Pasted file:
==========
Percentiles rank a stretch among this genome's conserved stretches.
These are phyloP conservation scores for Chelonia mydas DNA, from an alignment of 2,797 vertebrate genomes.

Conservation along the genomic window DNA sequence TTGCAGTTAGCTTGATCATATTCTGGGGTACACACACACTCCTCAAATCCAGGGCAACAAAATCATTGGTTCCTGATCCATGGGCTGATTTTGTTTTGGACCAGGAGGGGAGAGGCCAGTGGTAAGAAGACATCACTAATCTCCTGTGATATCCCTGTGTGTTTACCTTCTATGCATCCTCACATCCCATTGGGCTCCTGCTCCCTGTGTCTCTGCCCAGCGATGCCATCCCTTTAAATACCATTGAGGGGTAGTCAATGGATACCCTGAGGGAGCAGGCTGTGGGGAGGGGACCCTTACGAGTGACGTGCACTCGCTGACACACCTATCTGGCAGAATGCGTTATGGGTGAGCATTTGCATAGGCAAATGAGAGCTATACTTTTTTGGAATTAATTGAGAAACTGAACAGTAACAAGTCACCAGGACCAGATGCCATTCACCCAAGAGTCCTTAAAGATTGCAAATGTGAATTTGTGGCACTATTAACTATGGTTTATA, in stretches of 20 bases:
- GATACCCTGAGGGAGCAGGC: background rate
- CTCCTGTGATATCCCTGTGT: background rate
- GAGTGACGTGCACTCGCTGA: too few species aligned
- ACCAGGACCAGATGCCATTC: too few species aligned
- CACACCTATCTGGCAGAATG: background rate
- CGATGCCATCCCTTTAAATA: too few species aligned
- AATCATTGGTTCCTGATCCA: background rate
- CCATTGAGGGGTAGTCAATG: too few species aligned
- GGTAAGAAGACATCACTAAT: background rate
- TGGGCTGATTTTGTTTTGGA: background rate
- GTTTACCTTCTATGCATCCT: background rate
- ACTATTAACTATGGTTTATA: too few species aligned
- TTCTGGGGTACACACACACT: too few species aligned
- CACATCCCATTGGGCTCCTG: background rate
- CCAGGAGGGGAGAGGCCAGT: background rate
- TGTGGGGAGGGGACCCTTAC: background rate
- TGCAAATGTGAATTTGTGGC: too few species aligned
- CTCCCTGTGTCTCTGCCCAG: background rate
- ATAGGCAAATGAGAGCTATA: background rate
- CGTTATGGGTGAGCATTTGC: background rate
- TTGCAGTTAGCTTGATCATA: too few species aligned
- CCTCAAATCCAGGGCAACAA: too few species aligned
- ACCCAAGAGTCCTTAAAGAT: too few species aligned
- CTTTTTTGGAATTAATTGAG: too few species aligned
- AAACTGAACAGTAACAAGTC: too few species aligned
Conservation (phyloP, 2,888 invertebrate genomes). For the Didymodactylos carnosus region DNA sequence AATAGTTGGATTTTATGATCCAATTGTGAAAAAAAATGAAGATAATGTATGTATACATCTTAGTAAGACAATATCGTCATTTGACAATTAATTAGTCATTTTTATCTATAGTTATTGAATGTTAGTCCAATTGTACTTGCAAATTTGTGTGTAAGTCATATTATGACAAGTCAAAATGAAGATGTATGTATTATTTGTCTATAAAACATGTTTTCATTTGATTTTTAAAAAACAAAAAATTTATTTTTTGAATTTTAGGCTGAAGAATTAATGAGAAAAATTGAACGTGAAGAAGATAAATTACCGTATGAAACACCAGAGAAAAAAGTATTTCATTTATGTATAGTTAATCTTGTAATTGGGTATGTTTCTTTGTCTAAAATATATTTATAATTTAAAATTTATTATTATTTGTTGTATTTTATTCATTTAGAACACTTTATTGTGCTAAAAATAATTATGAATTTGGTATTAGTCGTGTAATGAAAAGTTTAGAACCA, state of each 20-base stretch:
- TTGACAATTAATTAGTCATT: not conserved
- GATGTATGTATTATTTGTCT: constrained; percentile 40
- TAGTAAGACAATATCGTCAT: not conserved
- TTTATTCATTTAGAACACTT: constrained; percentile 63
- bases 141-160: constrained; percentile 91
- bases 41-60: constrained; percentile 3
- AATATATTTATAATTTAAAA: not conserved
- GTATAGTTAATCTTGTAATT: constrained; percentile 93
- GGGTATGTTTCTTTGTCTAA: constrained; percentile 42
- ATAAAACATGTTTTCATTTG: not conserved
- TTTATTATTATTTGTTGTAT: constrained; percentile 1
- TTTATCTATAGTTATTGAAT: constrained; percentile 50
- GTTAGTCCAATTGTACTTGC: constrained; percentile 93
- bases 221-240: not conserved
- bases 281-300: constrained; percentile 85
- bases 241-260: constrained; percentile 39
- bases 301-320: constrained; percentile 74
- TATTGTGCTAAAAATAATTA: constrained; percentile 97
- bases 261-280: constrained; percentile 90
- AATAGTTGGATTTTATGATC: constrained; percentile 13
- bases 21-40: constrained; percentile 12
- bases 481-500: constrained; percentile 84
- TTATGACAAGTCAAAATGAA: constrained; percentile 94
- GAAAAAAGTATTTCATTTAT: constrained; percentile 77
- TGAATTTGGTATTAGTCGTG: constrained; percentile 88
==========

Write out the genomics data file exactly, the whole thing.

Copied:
Percentiles rank a stretch among this genome's conserved stretches.
These are phyloP conservation scores for Chelonia mydas DNA, from an alignment of 2,797 vertebrate genomes.

Conservation along the genomic window DNA sequence TTGCAGTTAGCTTGATCATATTCTGGGGTACACACACACTCCTCAAATCCAGGGCAACAAAATCATTGGTTCCTGATCCATGGGCTGATTTTGTTTTGGACCAGGAGGGGAGAGGCCAGTGGTAAGAAGACATCACTAATCTCCTGTGATATCCCTGTGTGTTTACCTTCTATGCATCCTCACATCCCATTGGGCTCCTGCTCCCTGTGTCTCTGCCCAGCGATGCCATCCCTTTAAATACCATTGAGGGGTAGTCAATGGATACCCTGAGGGAGCAGGCTGTGGGGAGGGGACCCTTACGAGTGACGTGCACTCGCTGACACACCTATCTGGCAGAATGCGTTATGGGTGAGCATTTGCATAGGCAAATGAGAGCTATACTTTTTTGGAATTAATTGAGAAACTGAACAGTAACAAGTCACCAGGACCAGATGCCATTCACCCAAGAGTCCTTAAAGATTGCAAATGTGAATTTGTGGCACTATTAACTATGGTTTATA, in stretches of 20 bases:
- GATACCCTGAGGGAGCAGGC: background rate
- CTCCTGTGATATCCCTGTGT: background rate
- GAGTGACGTGCACTCGCTGA: too few species aligned
- ACCAGGACCAGATGCCATTC: too few species aligned
- CACACCTATCTGGCAGAATG: background rate
- CGATGCCATCCCTTTAAATA: too few species aligned
- AATCATTGGTTCCTGATCCA: background rate
- CCATTGAGGGGTAGTCAATG: too few species aligned
- GGTAAGAAGACATCACTAAT: background rate
- TGGGCTGATTTTGTTTTGGA: background rate
- GTTTACCTTCTATGCATCCT: background rate
- ACTATTAACTATGGTTTATA: too few species aligned
- TTCTGGGGTACACACACACT: too few species aligned
- CACATCCCATTGGGCTCCTG: background rate
- CCAGGAGGGGAGAGGCCAGT: background rate
- TGTGGGGAGGGGACCCTTAC: background rate
- TGCAAATGTGAATTTGTGGC: too few species aligned
- CTCCCTGTGTCTCTGCCCAG: background rate
- ATAGGCAAATGAGAGCTATA: background rate
- CGTTATGGGTGAGCATTTGC: background rate
- TTGCAGTTAGCTTGATCATA: too few species aligned
- CCTCAAATCCAGGGCAACAA: too few species aligned
- ACCCAAGAGTCCTTAAAGAT: too few species aligned
- CTTTTTTGGAATTAATTGAG: too few species aligned
- AAACTGAACAGTAACAAGTC: too few species aligned
Conservation (phyloP, 2,888 invertebrate genomes). For the Didymodactylos carnosus region DNA sequence AATAGTTGGATTTTATGATCCAATTGTGAAAAAAAATGAAGATAATGTATGTATACATCTTAGTAAGACAATATCGTCATTTGACAATTAATTAGTCATTTTTATCTATAGTTATTGAATGTTAGTCCAATTGTACTTGCAAATTTGTGTGTAAGTCATATTATGACAAGTCAAAATGAAGATGTATGTATTATTTGTCTATAAAACATGTTTTCATTTGATTTTTAAAAAACAAAAAATTTATTTTTTGAATTTTAGGCTGAAGAATTAATGAGAAAAATTGAACGTGAAGAAGATAAATTACCGTATGAAACACCAGAGAAAAAAGTATTTCATTTATGTATAGTTAATCTTGTAATTGGGTATGTTTCTTTGTCTAAAATATATTTATAATTTAAAATTTATTATTATTTGTTGTATTTTATTCATTTAGAACACTTTATTGTGCTAAAAATAATTATGAATTTGGTATTAGTCGTGTAATGAAAAGTTTAGAACCA, state of each 20-base stretch:
- TTGACAATTAATTAGTCATT: not conserved
- GATGTATGTATTATTTGTCT: constrained; percentile 40
- TAGTAAGACAATATCGTCAT: not conserved
- TTTATTCATTTAGAACACTT: constrained; percentile 63
- bases 141-160: constrained; percentile 91
- bases 41-60: constrained; percentile 3
- AATATATTTATAATTTAAAA: not conserved
- GTATAGTTAATCTTGTAATT: constrained; percentile 93
- GGGTATGTTTCTTTGTCTAA: constrained; percentile 42
- ATAAAACATGTTTTCATTTG: not conserved
- TTTATTATTATTTGTTGTAT: constrained; percentile 1
- TTTATCTATAGTTATTGAAT: constrained; percentile 50
- GTTAGTCCAATTGTACTTGC: constrained; percentile 93
- bases 221-240: not conserved
- bases 281-300: constrained; percentile 85
- bases 241-260: constrained; percentile 39
- bases 301-320: constrained; percentile 74
- TATTGTGCTAAAAATAATTA: constrained; percentile 97
- bases 261-280: constrained; percentile 90
- AATAGTTGGATTTTATGATC: constrained; percentile 13
- bases 21-40: constrained; percentile 12
- bases 481-500: constrained; percentile 84
- TTATGACAAGTCAAAATGAA: constrained; percentile 94
- GAAAAAAGTATTTCATTTAT: constrained; percentile 77
- TGAATTTGGTATTAGTCGTG: constrained; percentile 88